Saturday, March 27, 2010

Talkin' Bout A Revolution...Jamie Oliver is much louder than a whisper!

So I just finished watching the premiere episode of "Jamie Oliver's Food Revolution". It is a new show on ABC that chronicles the journey of English chef Jamie Oliver as he tries to change the eating habits of residents in Huntington, West Virginia. Huntington was recently crowned the most unhealthy city in America.
It is obvious that Jamie has good intentions. He has left his family for several months to work on this project. He is especially concerned about the quality of food being served in the Huntington schools. However, my reaction to the first episode was "No, no, no! Stop what you're doing and talk to these people first!"

The most important part of any public health intervention is getting to know the community you are working with. The worst thing you can do is come in as an "outsider" and start barking orders. Some questions you should ask before getting started are: How does this community operate? Who makes the decisions? What are some of the barriers to serving fresh food in schools? What are the USDA guidelines? (which Jamie knows nothing about) Who are the individuals you want/need to get on board with your idea? How do the parents feel about their children's eating habits? How can you get their buy-in? What would be a realistic timeline for assessment/buy-in before trying to implement change?

Jamie went about this all backwards (which may very well have been to increase drama for a TV show, but it is still a great example of "what not to do"). His first day in town he was told he was viewed as an "outsider" by the trusted radio host...and still proceeded to go into the elementary school and lecture the chefs on how disgusting the food is (after only observing them for one day). And he's surprised he's getting push back on his efforts?! The only small victory he has is creating a partnership with "Pastor Steve" at the local Baptist church. Steve is a trusted leader in the community and knows the families and their challenges very well.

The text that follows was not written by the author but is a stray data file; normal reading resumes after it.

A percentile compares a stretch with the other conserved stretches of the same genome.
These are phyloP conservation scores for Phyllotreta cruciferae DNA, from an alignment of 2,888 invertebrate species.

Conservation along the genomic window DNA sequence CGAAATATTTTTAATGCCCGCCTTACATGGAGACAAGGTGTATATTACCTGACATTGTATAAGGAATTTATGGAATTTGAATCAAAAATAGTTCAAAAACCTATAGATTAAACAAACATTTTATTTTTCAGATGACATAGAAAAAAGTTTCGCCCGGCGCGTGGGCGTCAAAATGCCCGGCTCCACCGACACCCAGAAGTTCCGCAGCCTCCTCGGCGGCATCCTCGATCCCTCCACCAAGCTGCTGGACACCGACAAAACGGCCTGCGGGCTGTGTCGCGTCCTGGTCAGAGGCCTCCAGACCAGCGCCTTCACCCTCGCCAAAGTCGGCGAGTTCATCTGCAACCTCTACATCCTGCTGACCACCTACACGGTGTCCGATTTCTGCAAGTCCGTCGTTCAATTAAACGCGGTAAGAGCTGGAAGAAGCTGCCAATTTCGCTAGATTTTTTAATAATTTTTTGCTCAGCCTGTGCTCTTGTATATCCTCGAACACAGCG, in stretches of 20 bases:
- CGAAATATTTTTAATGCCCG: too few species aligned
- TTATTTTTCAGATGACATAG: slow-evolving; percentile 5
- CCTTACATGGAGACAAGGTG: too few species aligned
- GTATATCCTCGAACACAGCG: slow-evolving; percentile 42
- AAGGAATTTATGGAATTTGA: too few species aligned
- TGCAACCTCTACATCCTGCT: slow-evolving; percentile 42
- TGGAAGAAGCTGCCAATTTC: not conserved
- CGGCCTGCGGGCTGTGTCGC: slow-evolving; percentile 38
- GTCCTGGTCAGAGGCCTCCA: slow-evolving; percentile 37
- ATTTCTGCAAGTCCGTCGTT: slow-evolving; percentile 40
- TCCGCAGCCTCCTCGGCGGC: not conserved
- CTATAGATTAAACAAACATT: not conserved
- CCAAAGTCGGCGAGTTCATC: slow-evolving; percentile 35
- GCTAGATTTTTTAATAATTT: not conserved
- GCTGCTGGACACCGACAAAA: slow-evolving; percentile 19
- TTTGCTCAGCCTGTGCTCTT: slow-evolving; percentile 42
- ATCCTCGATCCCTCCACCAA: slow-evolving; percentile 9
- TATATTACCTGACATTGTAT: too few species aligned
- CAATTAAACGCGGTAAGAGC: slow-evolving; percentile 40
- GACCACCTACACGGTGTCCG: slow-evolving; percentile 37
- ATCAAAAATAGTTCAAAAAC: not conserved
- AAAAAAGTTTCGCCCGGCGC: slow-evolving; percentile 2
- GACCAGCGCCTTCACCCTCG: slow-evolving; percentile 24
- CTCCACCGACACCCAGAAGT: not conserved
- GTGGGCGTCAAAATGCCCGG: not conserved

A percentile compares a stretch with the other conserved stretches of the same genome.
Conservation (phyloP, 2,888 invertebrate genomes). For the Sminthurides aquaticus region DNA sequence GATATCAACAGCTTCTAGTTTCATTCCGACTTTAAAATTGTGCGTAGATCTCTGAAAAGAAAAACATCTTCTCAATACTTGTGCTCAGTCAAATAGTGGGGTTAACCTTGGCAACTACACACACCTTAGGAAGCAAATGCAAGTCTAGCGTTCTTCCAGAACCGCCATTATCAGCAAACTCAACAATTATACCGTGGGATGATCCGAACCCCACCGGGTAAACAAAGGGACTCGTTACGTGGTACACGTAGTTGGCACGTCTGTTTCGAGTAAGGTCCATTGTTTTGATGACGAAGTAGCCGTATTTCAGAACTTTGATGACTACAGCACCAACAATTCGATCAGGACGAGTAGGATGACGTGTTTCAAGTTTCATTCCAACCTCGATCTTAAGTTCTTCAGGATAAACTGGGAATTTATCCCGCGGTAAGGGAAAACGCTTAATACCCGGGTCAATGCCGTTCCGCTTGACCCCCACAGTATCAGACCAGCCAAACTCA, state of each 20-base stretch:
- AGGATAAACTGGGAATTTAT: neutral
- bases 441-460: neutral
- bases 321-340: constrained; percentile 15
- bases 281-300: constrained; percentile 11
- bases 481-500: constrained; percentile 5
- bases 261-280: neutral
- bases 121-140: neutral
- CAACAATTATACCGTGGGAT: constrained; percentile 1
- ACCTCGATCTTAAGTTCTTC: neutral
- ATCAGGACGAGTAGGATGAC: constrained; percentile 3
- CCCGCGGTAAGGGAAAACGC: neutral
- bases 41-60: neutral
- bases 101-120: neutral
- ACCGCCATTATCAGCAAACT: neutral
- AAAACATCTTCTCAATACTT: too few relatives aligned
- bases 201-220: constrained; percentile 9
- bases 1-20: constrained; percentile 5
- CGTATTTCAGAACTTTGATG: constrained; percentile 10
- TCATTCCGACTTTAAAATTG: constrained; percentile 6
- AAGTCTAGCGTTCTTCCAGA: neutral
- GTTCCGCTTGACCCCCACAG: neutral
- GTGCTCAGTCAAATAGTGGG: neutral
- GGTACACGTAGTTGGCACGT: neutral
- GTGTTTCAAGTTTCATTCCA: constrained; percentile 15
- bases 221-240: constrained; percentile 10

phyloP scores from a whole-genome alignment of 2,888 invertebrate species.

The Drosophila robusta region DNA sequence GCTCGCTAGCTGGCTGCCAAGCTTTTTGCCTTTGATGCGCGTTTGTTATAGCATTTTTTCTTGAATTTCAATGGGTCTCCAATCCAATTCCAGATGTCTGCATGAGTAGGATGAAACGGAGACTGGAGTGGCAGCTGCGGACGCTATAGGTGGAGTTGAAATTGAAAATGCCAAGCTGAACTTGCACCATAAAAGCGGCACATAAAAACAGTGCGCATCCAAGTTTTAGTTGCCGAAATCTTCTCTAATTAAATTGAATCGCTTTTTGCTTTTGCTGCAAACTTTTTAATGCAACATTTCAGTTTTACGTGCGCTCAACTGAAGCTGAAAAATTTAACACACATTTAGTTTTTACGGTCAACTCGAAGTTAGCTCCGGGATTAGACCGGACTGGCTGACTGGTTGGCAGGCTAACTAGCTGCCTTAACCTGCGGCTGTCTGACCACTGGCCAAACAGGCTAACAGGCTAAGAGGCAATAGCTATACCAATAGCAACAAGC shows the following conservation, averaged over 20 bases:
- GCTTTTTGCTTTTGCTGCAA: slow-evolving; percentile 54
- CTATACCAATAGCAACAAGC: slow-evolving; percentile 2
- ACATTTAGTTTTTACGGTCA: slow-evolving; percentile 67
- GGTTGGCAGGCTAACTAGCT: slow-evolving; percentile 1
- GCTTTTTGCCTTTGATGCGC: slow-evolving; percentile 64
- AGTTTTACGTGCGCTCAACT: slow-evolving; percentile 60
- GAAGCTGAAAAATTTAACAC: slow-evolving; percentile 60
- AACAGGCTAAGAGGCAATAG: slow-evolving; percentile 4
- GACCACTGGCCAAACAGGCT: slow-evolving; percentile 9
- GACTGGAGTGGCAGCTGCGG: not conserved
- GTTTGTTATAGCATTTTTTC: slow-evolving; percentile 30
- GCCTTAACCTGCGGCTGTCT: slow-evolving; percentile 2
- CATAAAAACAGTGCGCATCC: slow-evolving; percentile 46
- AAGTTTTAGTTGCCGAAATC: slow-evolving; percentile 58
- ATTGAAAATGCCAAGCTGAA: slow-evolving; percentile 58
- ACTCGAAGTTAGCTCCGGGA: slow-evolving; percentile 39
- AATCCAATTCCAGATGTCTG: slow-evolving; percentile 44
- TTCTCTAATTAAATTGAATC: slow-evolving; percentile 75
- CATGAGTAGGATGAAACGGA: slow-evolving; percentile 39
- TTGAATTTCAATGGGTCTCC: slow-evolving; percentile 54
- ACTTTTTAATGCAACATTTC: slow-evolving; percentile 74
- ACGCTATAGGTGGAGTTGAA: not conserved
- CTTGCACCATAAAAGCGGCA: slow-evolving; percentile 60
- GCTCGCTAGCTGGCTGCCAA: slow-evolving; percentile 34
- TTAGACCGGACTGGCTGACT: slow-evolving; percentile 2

Too bad Jamie did not look to better models of this kind of community effort. Shape Up Somerville (Somerville, MA) began as a community based research study at Tufts University targeting 1st through 3rd graders in the Somerville Public Schools. Today there is Coordinator working on active and healthy living programs supported by the Health Department and a Taskforce that is a collaboration of over 11 initiatives and 25 stakeholders involved in working on various interventions across the city. Program components include a focus on the school lunch program, local restaurants, walk ability and safe routes to school, etc. (I'll give a shout out here to one of my public health heroes- Julia Bloom- who helped Tufts bring this model to more rural communities across the country!)

Shape Up Somerville represents a strong program that began with a strong base. The original program engaged key stakeholders and did not try to change the community without first finding out how it worked. The community and parent outreach were an obvious key to success...where that aspect is basically forgotten in the "Food Revolution". Jamie just seems like one man on a mission to change. At the end of the episode Jamie is visibly upset and says "they don't know why I'm here". Yeah- that's because you're an outsider lecturing them on how they should raise their kids!

I'll probably watch the second episode where he actually starts to engage the about you?

1 comment:

  1. I watched the episode where the kids could not identify any of the vegetables. That was the best segment. Otherwise I agree it is an exercise in what not to do.